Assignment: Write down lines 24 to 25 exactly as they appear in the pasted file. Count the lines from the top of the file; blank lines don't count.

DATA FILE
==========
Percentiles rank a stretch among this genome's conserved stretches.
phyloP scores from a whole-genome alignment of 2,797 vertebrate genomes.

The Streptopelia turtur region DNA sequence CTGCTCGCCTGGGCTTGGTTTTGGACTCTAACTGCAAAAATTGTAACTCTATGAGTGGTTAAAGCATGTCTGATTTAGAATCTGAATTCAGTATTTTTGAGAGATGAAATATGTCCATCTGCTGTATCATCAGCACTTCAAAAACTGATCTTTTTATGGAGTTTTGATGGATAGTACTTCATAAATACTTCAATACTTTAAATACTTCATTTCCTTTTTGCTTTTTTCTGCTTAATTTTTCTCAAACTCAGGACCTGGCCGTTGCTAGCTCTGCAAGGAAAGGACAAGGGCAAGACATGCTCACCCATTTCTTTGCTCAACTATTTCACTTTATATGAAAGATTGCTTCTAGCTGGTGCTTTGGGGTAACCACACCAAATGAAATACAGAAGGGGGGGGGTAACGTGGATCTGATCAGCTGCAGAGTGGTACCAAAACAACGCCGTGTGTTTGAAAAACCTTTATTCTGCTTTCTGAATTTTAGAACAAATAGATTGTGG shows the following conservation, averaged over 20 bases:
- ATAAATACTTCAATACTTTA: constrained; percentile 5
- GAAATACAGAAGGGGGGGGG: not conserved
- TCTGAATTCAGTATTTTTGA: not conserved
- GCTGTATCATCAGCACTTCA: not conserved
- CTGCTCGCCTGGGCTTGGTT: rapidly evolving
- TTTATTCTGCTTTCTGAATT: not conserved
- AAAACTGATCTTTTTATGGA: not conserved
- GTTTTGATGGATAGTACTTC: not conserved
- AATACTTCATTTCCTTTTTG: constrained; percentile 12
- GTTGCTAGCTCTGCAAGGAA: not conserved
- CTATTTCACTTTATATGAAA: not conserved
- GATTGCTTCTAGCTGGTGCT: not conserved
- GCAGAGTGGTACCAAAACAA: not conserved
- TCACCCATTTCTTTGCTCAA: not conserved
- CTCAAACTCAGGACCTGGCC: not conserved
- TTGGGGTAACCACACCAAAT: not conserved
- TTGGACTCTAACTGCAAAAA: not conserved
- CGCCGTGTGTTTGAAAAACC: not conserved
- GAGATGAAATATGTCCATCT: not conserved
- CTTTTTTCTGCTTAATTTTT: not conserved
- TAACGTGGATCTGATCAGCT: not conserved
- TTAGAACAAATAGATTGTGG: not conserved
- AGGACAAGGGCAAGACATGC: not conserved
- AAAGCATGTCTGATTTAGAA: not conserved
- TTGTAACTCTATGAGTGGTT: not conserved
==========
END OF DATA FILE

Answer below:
- TAACGTGGATCTGATCAGCT: not conserved
- TTAGAACAAATAGATTGTGG: not conserved